State or local tax credits--(1) In general. An individual who itemizes 
deductions and who makes a payment to or for the use of an entity 
described in section 170(c) in consideration for a State or local tax 
credit may treat as a payment of State or local tax for purposes of 
section 164 the portion of such payment for which a charitable 
contribution deduction under section 170 is disallowed under Sec.  
1.170A-1(h)(3). This treatment as payment of a State or local tax is 
allowed in the taxable year in which the payment is made to the extent 
that the resulting credit is applied, consistent with applicable State 
or local law, to offset the individual's State or local tax liability 
for such taxable year or the preceding taxable year.
    (2) Credits carried forward. To the extent that a State or local 
tax credit described in paragraph (j)(1) of this section is not applied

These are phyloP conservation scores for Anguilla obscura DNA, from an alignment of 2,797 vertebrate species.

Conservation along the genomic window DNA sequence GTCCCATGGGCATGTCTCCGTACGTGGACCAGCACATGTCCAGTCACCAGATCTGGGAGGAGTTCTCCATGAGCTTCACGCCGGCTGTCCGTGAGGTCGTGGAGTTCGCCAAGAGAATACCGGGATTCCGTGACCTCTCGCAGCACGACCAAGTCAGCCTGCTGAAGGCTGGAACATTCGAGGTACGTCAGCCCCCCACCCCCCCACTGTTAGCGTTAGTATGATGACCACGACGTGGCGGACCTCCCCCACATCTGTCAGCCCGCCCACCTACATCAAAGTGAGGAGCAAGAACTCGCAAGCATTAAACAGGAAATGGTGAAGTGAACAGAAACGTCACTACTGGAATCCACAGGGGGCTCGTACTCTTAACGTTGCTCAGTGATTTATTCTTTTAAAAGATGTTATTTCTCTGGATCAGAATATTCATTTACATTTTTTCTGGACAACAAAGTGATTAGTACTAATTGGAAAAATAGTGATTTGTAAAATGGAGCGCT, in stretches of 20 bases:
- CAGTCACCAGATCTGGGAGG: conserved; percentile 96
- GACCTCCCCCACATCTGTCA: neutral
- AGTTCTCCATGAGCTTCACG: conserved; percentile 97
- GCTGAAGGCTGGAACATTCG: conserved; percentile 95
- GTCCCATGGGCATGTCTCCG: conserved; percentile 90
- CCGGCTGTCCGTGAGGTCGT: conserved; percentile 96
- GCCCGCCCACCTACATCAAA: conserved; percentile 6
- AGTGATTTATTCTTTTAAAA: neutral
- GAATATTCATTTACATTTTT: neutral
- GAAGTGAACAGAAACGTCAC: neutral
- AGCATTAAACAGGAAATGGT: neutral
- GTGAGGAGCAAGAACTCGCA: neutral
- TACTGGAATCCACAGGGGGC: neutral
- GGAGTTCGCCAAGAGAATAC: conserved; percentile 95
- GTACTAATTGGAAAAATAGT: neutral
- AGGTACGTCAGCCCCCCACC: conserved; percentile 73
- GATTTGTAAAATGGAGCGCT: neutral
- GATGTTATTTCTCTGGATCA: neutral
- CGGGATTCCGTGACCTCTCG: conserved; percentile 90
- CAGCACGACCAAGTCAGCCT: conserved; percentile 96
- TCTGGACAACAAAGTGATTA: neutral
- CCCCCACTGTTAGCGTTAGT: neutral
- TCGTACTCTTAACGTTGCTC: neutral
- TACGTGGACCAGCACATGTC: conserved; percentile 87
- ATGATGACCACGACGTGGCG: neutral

to offset the individual's applicable State or local tax liability for 
the taxable year of the payment or the preceding taxable year, any 
excess State or local tax credit permitted to be carried forward may be 
treated as a payment of State or local tax under section 164(a) in the 
taxable year or years for which the carryover credit is applied in 
accordance with State or local law.
    (3) Limitation on individual deductions. Nothing in this paragraph 
(j) may be construed as permitting a taxpayer who applies this safe 
harbor to avoid the limitation of section 164(b)(6) for any amount paid 
as a tax or treated under this paragraph (j) as a payment of tax.